Crime vs. Accident?

I was cycling across town with a friend today, who suggested that we take the side streets instead of my usual route along the major roads. We were cycling on one of these quiet streets, when a sedan passed us too closely and hit my friend's bicycle with the side of their car.

The impact was not strong enough to knock the bicycle over, but it did happen - and the driver kept going until forced to stop at a red light. We caught up to the driver, and my friend quickly took a cell-phone picture of the license plate - at which point the driver stopped the car and came out, expressing annoyance. My friend said, "You hit me with your car." The driver replied, "Well, you should have been more careful!" (More careful? We were cycling in a straight line in broad daylight!) At that point my friend took out their phone and called the police - telling the driver that they were going to file a report. Bewildered ("The police? But you're fine!") the driver got back in their car, pulled over to the side of the road, and we all waited.

The officer arrived and asked whether anybody was injured and whether there was any damage to the bicycle. When we replied in the negative, the officer seemed confused: "So there is nothing to do here then." We repeated that the driver hit my friend with their car, to which the officer (politely) replied, "Well, if nobody was injured and there is no damage to your bicycle, that's not a crime. That's an accident." He then proceeded to file a report of the "accident," stressing verbally that there has been no injury or material damage. Both my friend and the driver gave testimony, and I gave testimony as a witness. We were then informed of where and when we could pick up a copy of the report, and everyone went their separate ways.

And this brings me to my question. Is it correct, that unless a driver actually injures a cyclist or damages a bicycle while hitting them, then hitting a cyclist in itself is not illegal? That is basically what the officer was telling us, but it does not sound right to me. What about the "passing no closer than 3 feet" rule? If a driver hits a cyclist while passing, does that not automatically mean that they were closer than 3 feet?  The driver was unapologetic about what happened, and did not deny that they saw us prior to hitting my friend's bicycle. Yet the officer did not even ask the driver why they did not pass us at a safer distance. Perhaps what the officer meant to express, was that there was no way to determine what actually happened without video cameras or tangible evidence (such as injury or damage to the bicycle) - but his words did not come across that way.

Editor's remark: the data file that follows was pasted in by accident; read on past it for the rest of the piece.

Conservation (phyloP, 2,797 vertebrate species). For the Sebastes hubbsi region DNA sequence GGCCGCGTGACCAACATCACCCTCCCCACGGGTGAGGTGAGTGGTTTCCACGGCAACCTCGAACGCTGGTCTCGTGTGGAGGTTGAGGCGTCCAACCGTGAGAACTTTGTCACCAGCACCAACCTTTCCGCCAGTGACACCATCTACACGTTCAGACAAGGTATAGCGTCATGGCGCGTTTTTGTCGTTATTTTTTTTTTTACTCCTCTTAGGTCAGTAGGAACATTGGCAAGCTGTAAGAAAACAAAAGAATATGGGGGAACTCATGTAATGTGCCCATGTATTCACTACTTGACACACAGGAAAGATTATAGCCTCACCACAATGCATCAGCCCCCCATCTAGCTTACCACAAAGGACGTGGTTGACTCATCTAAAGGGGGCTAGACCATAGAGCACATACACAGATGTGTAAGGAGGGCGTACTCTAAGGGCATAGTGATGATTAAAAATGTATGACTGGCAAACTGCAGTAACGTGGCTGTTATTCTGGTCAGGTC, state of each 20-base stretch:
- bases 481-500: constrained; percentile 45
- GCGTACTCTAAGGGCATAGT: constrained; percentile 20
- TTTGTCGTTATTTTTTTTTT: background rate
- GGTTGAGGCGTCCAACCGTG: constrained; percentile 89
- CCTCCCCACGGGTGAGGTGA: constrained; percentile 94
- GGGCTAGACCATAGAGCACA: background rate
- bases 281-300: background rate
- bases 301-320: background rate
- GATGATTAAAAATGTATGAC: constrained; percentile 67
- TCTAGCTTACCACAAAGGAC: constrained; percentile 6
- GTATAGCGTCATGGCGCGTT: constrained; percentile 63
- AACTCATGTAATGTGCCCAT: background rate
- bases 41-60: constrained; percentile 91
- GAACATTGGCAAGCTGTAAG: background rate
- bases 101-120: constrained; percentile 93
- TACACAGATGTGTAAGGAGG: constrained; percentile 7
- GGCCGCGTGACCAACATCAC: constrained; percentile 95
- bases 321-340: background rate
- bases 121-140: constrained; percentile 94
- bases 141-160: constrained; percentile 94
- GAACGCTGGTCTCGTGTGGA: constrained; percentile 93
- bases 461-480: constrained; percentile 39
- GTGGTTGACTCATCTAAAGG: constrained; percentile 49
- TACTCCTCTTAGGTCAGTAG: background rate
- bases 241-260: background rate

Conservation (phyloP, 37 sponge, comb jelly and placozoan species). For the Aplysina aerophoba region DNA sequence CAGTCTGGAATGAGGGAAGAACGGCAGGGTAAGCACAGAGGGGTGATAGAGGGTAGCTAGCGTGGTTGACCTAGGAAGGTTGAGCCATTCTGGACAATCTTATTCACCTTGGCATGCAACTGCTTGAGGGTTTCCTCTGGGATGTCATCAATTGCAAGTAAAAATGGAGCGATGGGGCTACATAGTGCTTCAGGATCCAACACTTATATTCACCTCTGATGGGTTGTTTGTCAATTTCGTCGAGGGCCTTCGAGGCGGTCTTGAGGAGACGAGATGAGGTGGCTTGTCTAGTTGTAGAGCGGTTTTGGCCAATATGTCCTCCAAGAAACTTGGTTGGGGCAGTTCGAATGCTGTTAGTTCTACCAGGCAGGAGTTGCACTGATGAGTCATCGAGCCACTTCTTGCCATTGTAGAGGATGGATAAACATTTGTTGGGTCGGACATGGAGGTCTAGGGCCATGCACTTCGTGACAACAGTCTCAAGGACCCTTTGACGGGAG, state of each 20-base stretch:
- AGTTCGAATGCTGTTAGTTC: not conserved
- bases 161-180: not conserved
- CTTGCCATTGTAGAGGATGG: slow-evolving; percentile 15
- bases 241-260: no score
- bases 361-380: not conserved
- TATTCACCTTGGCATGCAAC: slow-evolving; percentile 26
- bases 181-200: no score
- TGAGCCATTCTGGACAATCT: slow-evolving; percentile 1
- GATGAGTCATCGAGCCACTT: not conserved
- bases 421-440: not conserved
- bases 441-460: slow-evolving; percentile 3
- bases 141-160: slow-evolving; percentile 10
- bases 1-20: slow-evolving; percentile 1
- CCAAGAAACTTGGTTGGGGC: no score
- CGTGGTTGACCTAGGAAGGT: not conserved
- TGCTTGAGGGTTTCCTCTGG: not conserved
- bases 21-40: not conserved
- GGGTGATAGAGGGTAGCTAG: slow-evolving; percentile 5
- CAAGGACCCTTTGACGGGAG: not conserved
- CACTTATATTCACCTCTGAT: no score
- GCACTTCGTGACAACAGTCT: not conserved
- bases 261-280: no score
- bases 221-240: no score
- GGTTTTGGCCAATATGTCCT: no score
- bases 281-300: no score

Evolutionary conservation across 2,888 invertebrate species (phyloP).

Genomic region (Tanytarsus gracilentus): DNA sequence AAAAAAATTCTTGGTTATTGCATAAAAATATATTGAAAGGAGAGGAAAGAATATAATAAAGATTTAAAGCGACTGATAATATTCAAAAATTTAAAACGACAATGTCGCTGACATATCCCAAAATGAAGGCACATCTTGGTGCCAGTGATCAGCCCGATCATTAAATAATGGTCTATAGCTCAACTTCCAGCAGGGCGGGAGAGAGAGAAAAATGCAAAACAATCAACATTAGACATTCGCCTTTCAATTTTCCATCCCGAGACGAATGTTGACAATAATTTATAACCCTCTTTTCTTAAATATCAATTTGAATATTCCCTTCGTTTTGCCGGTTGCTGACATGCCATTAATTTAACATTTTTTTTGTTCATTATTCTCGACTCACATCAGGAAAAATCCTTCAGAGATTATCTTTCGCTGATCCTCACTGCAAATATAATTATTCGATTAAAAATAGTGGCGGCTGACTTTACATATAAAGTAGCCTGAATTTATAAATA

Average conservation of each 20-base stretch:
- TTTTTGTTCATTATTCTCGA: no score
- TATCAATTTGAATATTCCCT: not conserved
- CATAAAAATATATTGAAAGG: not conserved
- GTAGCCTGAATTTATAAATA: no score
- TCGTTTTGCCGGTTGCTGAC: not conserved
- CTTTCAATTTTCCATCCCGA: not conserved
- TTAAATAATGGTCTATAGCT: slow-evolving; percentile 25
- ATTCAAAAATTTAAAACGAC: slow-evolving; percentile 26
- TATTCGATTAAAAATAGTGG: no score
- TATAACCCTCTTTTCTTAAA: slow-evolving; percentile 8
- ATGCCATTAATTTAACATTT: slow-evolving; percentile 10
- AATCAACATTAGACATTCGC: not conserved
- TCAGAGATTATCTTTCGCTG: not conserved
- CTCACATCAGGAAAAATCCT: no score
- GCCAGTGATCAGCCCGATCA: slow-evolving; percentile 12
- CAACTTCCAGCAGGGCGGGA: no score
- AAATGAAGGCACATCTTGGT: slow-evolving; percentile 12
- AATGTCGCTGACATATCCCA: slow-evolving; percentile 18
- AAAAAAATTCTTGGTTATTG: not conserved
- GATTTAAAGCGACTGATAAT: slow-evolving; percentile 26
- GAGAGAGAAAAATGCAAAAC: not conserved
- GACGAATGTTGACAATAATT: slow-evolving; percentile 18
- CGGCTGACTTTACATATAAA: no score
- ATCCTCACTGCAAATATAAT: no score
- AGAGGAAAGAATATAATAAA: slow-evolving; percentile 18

Regardless of the outcome, I am glad that my friend filed a report. As I understand it, these things get entered into the DOT statistical data, and can lead to the development of safer infrastructure on that street if enough such incidents are reported. But I remain confused about what type of collision between motor vehicle and bicycle constitutes an illegal act versus what constitutes an accident. Can any of the cycling activists out there fill me in?


  1. You have a civil claim, but because there isn't any damage, there is no money to recover. As for criminal charges, I'd be surprised if this doesn't violate a reckless driving statute; injury or not.

    I'm not an attorney, just a student. I'd recommend that you speak to a lawyer who offers free consultations.

  2. Interesting question. One important consideration is intent. An "accident" implies lack of intent to touch your friend's bike with the car. A crime would probably involve some sort of intent, on the other hand. I suggest you have a look at the law of assault and battery in your jurisdiction, both the criminal type and the civil type. In some areas, it would be possible to sue the driver, even if there is no damage. Your friend certainly did the right thing to at least get a report filed.

    Or, your friend could simply chalk it up to very bad and immature behavior, and move on. I'm not saying that's what should be done, just that it's an option.

  3. It did not happen to me, I was just a witness. My friend does not want compensation, but I think was hoping that the police would educate the driver as to proper behaviour around cyclists. Sadly, that did not happen.

  4. And as far as the 3-foot rule, that's not law in all areas. I don't think there is such a law in my town. Alas.

  5. But maybe the driver will be a little more generous with lane space next time? I thought a crime meant the law was broken, regardless of intent. It is, for example, a crime to litter.

  6. I was once in a car accident where another driver rear ended me at very very low speed. No harm to either driver, and no damage to either car. We didn't call the police, and if we had I can well imagine the officer would have wondered why.

    Still, had there been damage, there would have been a "finding" of fault, and perhaps a ticket issued. Compensation for damages too.